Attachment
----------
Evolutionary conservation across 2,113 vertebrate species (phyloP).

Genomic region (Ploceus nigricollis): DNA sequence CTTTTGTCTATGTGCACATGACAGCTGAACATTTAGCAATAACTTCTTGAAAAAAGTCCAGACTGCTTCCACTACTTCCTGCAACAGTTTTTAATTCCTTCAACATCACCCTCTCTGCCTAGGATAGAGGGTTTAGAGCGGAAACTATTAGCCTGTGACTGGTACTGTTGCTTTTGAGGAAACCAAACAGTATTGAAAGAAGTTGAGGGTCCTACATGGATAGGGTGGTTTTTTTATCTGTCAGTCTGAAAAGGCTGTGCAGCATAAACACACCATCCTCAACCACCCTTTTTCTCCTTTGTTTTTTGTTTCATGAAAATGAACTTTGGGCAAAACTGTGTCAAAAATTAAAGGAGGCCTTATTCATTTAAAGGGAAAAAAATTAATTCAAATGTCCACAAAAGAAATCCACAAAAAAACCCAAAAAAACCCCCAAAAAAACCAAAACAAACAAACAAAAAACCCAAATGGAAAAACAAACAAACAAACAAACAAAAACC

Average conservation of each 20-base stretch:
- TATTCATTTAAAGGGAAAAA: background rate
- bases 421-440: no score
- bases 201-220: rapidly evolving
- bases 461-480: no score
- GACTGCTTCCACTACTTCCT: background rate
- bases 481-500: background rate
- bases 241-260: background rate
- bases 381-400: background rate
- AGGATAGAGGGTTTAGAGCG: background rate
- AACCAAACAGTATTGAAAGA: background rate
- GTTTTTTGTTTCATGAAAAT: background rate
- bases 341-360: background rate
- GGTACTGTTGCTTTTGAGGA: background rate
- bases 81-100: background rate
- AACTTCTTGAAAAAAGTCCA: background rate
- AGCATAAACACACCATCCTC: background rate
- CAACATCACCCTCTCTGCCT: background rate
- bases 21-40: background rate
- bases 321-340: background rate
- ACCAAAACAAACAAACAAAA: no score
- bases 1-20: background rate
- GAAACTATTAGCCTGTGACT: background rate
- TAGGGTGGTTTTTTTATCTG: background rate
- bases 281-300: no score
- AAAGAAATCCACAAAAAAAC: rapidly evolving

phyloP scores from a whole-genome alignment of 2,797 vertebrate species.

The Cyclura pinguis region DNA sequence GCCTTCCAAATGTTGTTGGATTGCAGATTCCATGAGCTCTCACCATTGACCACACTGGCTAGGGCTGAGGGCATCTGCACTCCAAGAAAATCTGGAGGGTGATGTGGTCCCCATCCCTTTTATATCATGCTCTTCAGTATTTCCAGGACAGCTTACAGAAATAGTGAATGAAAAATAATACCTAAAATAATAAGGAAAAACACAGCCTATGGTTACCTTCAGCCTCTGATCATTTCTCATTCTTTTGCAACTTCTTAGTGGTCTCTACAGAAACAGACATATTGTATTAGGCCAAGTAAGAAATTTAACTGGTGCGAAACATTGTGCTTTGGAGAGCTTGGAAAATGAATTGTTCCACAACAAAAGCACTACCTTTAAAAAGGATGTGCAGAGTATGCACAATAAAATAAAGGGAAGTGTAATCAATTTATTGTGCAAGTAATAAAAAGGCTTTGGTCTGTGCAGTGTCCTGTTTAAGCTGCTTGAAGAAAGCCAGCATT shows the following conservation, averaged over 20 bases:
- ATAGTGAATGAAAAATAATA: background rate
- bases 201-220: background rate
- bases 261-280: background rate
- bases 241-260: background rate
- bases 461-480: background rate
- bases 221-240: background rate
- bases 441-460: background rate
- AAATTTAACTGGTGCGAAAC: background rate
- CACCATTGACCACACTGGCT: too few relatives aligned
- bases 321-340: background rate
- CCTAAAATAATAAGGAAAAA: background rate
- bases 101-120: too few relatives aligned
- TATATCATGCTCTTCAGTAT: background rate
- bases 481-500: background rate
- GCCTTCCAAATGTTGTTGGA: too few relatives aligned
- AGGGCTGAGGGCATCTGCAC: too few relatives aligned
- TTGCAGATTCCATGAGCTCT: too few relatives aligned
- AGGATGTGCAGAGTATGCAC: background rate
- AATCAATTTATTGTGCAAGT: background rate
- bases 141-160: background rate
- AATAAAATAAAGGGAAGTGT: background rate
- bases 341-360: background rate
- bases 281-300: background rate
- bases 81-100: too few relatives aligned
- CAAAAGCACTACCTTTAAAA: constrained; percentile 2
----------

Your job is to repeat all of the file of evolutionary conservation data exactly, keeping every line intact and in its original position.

Evolutionary conservation across 2,113 vertebrate species (phyloP).

Genomic region (Ploceus nigricollis): DNA sequence CTTTTGTCTATGTGCACATGACAGCTGAACATTTAGCAATAACTTCTTGAAAAAAGTCCAGACTGCTTCCACTACTTCCTGCAACAGTTTTTAATTCCTTCAACATCACCCTCTCTGCCTAGGATAGAGGGTTTAGAGCGGAAACTATTAGCCTGTGACTGGTACTGTTGCTTTTGAGGAAACCAAACAGTATTGAAAGAAGTTGAGGGTCCTACATGGATAGGGTGGTTTTTTTATCTGTCAGTCTGAAAAGGCTGTGCAGCATAAACACACCATCCTCAACCACCCTTTTTCTCCTTTGTTTTTTGTTTCATGAAAATGAACTTTGGGCAAAACTGTGTCAAAAATTAAAGGAGGCCTTATTCATTTAAAGGGAAAAAAATTAATTCAAATGTCCACAAAAGAAATCCACAAAAAAACCCAAAAAAACCCCCAAAAAAACCAAAACAAACAAACAAAAAACCCAAATGGAAAAACAAACAAACAAACAAACAAAAACC

Average conservation of each 20-base stretch:
- TATTCATTTAAAGGGAAAAA: background rate
- bases 421-440: no score
- bases 201-220: rapidly evolving
- bases 461-480: no score
- GACTGCTTCCACTACTTCCT: background rate
- bases 481-500: background rate
- bases 241-260: background rate
- bases 381-400: background rate
- AGGATAGAGGGTTTAGAGCG: background rate
- AACCAAACAGTATTGAAAGA: background rate
- GTTTTTTGTTTCATGAAAAT: background rate
- bases 341-360: background rate
- GGTACTGTTGCTTTTGAGGA: background rate
- bases 81-100: background rate
- AACTTCTTGAAAAAAGTCCA: background rate
- AGCATAAACACACCATCCTC: background rate
- CAACATCACCCTCTCTGCCT: background rate
- bases 21-40: background rate
- bases 321-340: background rate
- ACCAAAACAAACAAACAAAA: no score
- bases 1-20: background rate
- GAAACTATTAGCCTGTGACT: background rate
- TAGGGTGGTTTTTTTATCTG: background rate
- bases 281-300: no score
- AAAGAAATCCACAAAAAAAC: rapidly evolving

phyloP scores from a whole-genome alignment of 2,797 vertebrate species.

The Cyclura pinguis region DNA sequence GCCTTCCAAATGTTGTTGGATTGCAGATTCCATGAGCTCTCACCATTGACCACACTGGCTAGGGCTGAGGGCATCTGCACTCCAAGAAAATCTGGAGGGTGATGTGGTCCCCATCCCTTTTATATCATGCTCTTCAGTATTTCCAGGACAGCTTACAGAAATAGTGAATGAAAAATAATACCTAAAATAATAAGGAAAAACACAGCCTATGGTTACCTTCAGCCTCTGATCATTTCTCATTCTTTTGCAACTTCTTAGTGGTCTCTACAGAAACAGACATATTGTATTAGGCCAAGTAAGAAATTTAACTGGTGCGAAACATTGTGCTTTGGAGAGCTTGGAAAATGAATTGTTCCACAACAAAAGCACTACCTTTAAAAAGGATGTGCAGAGTATGCACAATAAAATAAAGGGAAGTGTAATCAATTTATTGTGCAAGTAATAAAAAGGCTTTGGTCTGTGCAGTGTCCTGTTTAAGCTGCTTGAAGAAAGCCAGCATT shows the following conservation, averaged over 20 bases:
- ATAGTGAATGAAAAATAATA: background rate
- bases 201-220: background rate
- bases 261-280: background rate
- bases 241-260: background rate
- bases 461-480: background rate
- bases 221-240: background rate
- bases 441-460: background rate
- AAATTTAACTGGTGCGAAAC: background rate
- CACCATTGACCACACTGGCT: too few relatives aligned
- bases 321-340: background rate
- CCTAAAATAATAAGGAAAAA: background rate
- bases 101-120: too few relatives aligned
- TATATCATGCTCTTCAGTAT: background rate
- bases 481-500: background rate
- GCCTTCCAAATGTTGTTGGA: too few relatives aligned
- AGGGCTGAGGGCATCTGCAC: too few relatives aligned
- TTGCAGATTCCATGAGCTCT: too few relatives aligned
- AGGATGTGCAGAGTATGCAC: background rate
- AATCAATTTATTGTGCAAGT: background rate
- bases 141-160: background rate
- AATAAAATAAAGGGAAGTGT: background rate
- bases 341-360: background rate
- bases 281-300: background rate
- bases 81-100: too few relatives aligned
- CAAAAGCACTACCTTTAAAA: constrained; percentile 2